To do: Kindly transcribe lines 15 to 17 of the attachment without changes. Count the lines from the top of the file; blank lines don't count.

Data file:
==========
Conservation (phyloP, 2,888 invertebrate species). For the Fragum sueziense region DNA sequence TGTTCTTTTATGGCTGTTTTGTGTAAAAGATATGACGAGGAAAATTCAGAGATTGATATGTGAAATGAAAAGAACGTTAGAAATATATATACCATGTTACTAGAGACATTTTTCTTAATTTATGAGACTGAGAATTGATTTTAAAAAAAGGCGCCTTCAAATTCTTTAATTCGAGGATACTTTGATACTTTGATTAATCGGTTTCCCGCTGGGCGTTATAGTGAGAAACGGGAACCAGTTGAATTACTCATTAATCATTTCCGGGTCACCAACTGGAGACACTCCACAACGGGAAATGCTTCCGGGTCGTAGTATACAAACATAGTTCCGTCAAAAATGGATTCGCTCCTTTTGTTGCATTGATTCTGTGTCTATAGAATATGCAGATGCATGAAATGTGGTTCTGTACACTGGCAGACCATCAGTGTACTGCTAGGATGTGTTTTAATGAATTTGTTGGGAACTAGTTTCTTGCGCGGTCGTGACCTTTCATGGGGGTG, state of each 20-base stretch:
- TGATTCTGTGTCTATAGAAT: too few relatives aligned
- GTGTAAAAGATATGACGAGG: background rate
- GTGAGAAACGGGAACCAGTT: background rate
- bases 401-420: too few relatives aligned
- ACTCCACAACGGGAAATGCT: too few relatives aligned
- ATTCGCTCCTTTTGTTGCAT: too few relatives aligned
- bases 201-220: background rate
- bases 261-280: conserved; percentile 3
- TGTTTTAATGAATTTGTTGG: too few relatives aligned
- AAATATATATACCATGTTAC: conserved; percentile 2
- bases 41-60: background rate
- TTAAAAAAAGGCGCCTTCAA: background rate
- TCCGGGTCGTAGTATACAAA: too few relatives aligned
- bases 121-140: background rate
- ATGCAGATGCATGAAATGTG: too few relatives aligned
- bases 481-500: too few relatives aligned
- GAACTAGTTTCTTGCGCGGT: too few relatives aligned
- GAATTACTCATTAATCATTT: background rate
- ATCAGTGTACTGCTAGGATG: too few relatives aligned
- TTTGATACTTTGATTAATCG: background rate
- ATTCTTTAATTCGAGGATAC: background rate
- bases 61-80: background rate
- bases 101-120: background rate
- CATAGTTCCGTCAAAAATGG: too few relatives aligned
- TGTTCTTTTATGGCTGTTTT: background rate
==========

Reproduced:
- bases 121-140: background rate
- ATGCAGATGCATGAAATGTG: too few relatives aligned
- bases 481-500: too few relatives aligned